Perforce Streams makes ignoring files much easier, as of version 2011.1. According to the documentation, you can ignore certain extensions or certain paths in your directory.

    From p4 help stream

    Ignored: Optional; a list of file or directory names to be ignored in
                     client views. For example:
    
                         /tmp      # ignores files named 'tmp'
                         /tmp/...  # ignores dirs named 'tmp'
                         .tmp      # ignores file names ending in '.tmp'
    
                     Lines in the Ignored field may appear in any order.  Ignored
                     names are inherited by child stream client views.
    

    This essentially does what @raven’s answer specifies, but is done easier with streams, as it automatically propagates to every work-space using that stream. It also applies to any streams inheriting from the stream in which you specify the ignore types.

    You can edit the stream via p4 stream //stream_depot/stream_name or right-clicking the stream in p4v’s stream view.

    And as @svec noted, the ability to specify ignore files per workspace is coming soon, and is in fact in P4 2012.1 beta.

    Will’s suggestion of using .p4ignore only seems to work with the WebSphere Studio (P4WSAD) plugin. I just tried it on my local windows box and any files and directories that I listed were not ignored.

    Raven’s suggestion of modifying your client spec is the correct way under Perforce. Proper organization of your code/data/executables and generated output files will make the process of excluding files from being checked in much easier.

    As a more draconian approach, you can always write a submit trigger which will reject submission of change-lists if they contain a certain file or files with a certain extension, etc.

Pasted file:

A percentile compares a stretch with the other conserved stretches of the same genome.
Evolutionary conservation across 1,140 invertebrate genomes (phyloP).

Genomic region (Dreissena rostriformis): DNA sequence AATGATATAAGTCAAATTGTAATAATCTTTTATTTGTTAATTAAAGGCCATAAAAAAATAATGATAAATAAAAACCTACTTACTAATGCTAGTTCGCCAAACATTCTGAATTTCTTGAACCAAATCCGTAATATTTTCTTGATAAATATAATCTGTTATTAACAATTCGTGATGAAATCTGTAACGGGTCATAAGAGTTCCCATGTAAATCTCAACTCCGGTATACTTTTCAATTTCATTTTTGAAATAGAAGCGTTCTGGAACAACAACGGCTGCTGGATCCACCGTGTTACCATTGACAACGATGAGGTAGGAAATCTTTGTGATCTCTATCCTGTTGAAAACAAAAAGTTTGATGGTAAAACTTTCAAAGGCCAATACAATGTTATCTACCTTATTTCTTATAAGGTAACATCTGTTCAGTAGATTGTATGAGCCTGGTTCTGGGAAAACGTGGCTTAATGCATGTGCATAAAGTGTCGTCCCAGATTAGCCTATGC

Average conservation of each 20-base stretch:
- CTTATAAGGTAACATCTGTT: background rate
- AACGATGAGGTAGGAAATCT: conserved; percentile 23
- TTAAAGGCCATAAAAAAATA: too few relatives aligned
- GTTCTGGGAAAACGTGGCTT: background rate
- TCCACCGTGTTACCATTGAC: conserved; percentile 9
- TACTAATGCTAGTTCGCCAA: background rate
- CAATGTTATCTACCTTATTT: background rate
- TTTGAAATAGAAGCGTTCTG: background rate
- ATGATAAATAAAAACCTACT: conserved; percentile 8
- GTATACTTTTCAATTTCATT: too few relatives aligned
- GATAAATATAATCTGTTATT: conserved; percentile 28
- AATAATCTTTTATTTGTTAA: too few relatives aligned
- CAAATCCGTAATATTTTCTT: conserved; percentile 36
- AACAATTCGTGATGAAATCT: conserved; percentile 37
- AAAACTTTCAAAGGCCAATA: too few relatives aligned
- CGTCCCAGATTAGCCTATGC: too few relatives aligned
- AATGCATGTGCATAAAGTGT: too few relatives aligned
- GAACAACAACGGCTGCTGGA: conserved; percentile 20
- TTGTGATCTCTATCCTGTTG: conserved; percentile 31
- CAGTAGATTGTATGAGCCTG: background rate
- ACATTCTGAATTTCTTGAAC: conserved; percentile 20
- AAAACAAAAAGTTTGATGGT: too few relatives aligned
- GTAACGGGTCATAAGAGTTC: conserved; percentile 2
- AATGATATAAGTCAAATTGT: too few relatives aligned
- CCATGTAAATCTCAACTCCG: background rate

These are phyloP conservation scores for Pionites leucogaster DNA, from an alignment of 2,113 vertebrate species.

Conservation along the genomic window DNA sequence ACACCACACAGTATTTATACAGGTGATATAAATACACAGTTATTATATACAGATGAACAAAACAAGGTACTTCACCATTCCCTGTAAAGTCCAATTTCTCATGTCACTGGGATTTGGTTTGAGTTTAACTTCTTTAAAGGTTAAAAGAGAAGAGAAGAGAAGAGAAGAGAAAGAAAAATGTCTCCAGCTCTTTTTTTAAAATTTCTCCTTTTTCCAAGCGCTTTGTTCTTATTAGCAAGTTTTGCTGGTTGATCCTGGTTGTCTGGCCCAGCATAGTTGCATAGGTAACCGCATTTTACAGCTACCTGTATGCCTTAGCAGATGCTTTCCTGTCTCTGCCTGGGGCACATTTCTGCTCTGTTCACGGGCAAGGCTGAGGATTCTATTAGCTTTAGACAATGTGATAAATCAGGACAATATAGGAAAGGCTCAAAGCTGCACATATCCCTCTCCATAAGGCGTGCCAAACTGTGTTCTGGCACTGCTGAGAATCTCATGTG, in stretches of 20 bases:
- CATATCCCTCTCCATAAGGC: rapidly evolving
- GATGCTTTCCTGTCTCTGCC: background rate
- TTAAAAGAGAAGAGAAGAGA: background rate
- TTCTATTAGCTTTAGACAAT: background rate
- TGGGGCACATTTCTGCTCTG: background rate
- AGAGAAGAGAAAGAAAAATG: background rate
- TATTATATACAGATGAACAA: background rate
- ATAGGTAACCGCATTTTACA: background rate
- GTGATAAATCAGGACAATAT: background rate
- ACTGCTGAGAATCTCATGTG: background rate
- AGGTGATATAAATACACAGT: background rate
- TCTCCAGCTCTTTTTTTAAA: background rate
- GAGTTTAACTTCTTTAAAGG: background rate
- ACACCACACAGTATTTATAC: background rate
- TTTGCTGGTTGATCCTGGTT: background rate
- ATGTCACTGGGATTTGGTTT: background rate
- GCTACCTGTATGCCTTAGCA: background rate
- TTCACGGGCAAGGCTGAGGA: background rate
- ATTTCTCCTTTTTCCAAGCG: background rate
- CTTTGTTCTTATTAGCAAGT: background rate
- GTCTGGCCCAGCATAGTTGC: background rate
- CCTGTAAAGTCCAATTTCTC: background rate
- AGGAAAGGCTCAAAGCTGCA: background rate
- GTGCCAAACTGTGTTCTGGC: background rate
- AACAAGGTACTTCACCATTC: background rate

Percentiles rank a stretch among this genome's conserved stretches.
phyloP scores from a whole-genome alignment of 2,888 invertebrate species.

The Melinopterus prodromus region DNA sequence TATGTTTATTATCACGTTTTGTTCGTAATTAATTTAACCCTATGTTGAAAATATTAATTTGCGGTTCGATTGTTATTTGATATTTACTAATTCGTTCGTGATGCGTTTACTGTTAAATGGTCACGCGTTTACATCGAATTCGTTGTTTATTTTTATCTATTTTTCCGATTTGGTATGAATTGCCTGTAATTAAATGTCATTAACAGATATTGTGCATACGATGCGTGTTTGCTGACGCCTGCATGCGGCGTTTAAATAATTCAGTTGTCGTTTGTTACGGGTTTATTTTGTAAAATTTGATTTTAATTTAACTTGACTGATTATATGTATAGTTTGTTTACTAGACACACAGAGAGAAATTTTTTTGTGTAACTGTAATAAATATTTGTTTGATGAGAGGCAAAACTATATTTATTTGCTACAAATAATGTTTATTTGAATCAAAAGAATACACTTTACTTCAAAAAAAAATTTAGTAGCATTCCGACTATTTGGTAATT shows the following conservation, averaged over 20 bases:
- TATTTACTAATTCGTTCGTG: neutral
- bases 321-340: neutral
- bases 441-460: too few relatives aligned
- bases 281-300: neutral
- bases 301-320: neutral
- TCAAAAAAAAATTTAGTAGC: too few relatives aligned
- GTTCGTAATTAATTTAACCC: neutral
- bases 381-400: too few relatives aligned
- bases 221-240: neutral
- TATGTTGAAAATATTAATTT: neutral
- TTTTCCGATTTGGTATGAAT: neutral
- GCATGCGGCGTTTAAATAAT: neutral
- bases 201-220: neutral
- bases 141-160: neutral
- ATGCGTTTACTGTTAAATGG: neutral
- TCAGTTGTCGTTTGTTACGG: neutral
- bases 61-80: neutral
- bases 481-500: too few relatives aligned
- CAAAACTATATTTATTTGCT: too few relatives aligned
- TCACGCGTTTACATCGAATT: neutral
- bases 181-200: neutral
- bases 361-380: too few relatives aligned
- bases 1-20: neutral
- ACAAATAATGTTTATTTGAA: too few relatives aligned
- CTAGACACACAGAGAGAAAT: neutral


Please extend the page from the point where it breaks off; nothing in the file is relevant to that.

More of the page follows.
HISTORICAL ANSWER – no longer correct. At the time this was written originally it was true;

    You can not write and check in a file that the server will use to make ignore rules; general glob or regexp file pattern ignore in perforce.

    Other answers have global server configurations that are global (and not per folder).
    The other answers show things that might work for you, if you want one line in your view per folder times number of extensions you want to ignore in that single folder, or that provide this capability in WebSphere Studio plugins only, or provide capability for server administrators, but not available to users.

    In short, I find Perforce really weak in this area. While I appreciate that those who use the Eclipse Plugin can use .p4ignore, and I think that’s great, it leaves those of us that don’t, out in the dark.

    UPDATE: See accepted answer for new P4IGNORE capability added mid-2012.

    I have found it easiest to reconcile offline work using a BASH script like this one:

    #!/bin/bash
    # reconcile P4 offline work, assuming P4CLIENT is set
    if [ -z "$P4CLIENT" ] ; then echo "P4CLIENT is not set"; exit 1; fi
    unset PWD # confuses P4 on Windows/CYGWIN
    
    # delete filew that are no longer present
    p4 diff -sd ... | p4 -x - delete
    
    # checkout files that have been changed.  
    # I don't run this step.  Instead I just checkout everything, 
    # then revert unchanged files before committing.
    p4 diff -se ... | pr -x - edit
    
    # Add new files, ignoring subversion info, EMACS backups, log files
    # Filter output to see only added files and real errors
    find . -type f \
     | grep -v -E '(\.svn)|(/build.*/)|(/\.settings)|~|#|(\.log)' \
     | p4 -x - add \
     | grep -v -E '(currently opened for add)|(existing file)|(already opened for edit)'
    

    I adapted this from this Perforce Knowledge Base article.

    I’m looking for a .p4ignore like solution as well (and not one tied to a particular IDE). Thus far, the closest thing I’ve found is p4delta. It sounds like it will do exactly what the original poster was asking, albeit through another layer of indirection.

    http://p4delta.sourceforge.net

    Unfortunately, while this does seem to produce the proper list of files, I can’t get “p4delta –execute” to work (“Can’t modify a frozen string”) and the project has not been updated in year. Perhaps others will have better luck.

    If you are using the Eclipse Perforce plugin, then the plugin documentation lists several ways to ignore files.